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Finding accommodation as a new postgraduate student can be difficult, particularly if you’re new to the city. While it may never be quite as simple as being placed in halls like in your first year of undergraduate study, sorting out your housing for your postgraduate degree can be made easier using a few simple methods. In this article, former postgrad student Matt Ayes shares his tips on finding accommodation and housemates you'll (hopefully) get on with.
In undergraduate freshers’ week, most students are sporadically placed among their peers in halls of residence. In second and third years, they’ll often find their housemates through their subject courses, societies or by sheer coincidence.
As a postgrad, halls are rarely an option. This means postgraduate students not only have to find a place to live, but also people to share it with, all before their course even begins.
This is an understandably common source of stress for anyone thinking about taking a postgraduate course, and if you’ve already been accepted with nowhere to live, you’re not alone. But don’t fear – there are several avenues you can pursue in order to find the perfect home and housemates.
Many universities understand the problem that postgraduate students have when trying to find a place to live, and actively organise house-hunting events to help like-minded postgrads meet one another before they begin their studies.
I attended a two-day house-hunting event before embarking on my postgraduate diploma in journalism at Cardiff University. While I already knew the city from living there during my BA, many others didn’t and found the city guides made by Cardiff Student Letting useful.
Semi-awkward but necessary social activities such as speed dating and a quiz quickly broke the ice. Before I knew it, I’d found a friendly mix of people to show around town and, subsequently, we found an affordable home to rent together.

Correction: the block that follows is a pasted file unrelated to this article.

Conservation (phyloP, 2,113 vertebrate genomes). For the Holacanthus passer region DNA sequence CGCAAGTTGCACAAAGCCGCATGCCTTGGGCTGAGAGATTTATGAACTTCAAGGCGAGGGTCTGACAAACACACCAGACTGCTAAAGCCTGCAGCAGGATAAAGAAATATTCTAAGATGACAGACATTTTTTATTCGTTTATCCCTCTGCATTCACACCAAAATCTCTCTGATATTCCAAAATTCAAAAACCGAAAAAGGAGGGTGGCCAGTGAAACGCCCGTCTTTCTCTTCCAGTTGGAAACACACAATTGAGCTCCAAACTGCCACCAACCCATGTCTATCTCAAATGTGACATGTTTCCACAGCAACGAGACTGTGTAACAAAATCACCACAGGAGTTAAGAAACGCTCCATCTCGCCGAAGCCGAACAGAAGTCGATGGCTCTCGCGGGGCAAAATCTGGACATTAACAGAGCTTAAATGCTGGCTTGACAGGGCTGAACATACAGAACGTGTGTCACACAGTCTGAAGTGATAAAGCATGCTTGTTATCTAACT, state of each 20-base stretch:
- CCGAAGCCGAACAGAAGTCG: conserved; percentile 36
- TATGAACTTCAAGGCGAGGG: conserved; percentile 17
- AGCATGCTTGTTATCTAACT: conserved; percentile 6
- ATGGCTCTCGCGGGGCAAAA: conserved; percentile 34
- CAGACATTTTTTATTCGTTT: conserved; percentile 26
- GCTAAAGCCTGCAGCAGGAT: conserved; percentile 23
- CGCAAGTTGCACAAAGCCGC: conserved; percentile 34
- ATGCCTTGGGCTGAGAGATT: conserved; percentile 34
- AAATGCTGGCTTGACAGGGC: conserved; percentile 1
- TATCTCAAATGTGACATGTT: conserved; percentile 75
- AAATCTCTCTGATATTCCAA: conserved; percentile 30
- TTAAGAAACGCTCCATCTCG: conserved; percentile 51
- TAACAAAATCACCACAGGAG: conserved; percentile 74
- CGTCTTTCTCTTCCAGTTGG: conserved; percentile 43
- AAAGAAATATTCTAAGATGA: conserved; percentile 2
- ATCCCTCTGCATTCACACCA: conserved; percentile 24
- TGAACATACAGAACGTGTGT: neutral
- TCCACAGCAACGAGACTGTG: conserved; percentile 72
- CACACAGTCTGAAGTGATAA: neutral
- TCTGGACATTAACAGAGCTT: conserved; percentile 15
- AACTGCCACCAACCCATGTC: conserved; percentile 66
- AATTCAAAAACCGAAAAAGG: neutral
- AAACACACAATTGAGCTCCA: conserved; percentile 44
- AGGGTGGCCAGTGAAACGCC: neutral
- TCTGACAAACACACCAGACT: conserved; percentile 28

The internet is an incredibly useful tool for finding potential housemates. A good first step is to email the institution you’ll be studying at and ask what they are able to do to help. They may even be able to circulate your message among other prospective postgrads, many of whom will be in the same situation as you.
Social media is helpful for finding other postgrad students looking for housemates too. Many universities will have Facebook groups set up for their students to find housemates, and even simply posting on Twitter with a polite message can yield results. A quick google search can also bring up forums bustling with other postgrads in your city looking for somewhere to live.
For some postgraduate students, the thought of living alone in an unexplored city is too terrifying to contemplate. However, if you’ve got the means, an independent spirit and don’t mind the prospect of finding a small apartment to call your own, it’s an option worth thinking about.
“The advantages are that you don’t have to compromise as much on cost or location, plus you’re able to keep your place as neat or as messy as you’re comfortable with,” says Kieran, who lived in a studio apartment during a postgrad in mathematics and statistics at Lancaster.
Privately-owned student accommodation is another option. These are filled with postgrads and undergrads alike, so you might not be as lonely as you think while living on your own.
While it can be tempting to remotely sign a lease on a house that looks immaculate online, it is incredibly important to have a good look around in real life before you commit to anything. It’s you who’s going to be stuck living in a dilapidated house if it turns out to be different to how it looked in the photos.
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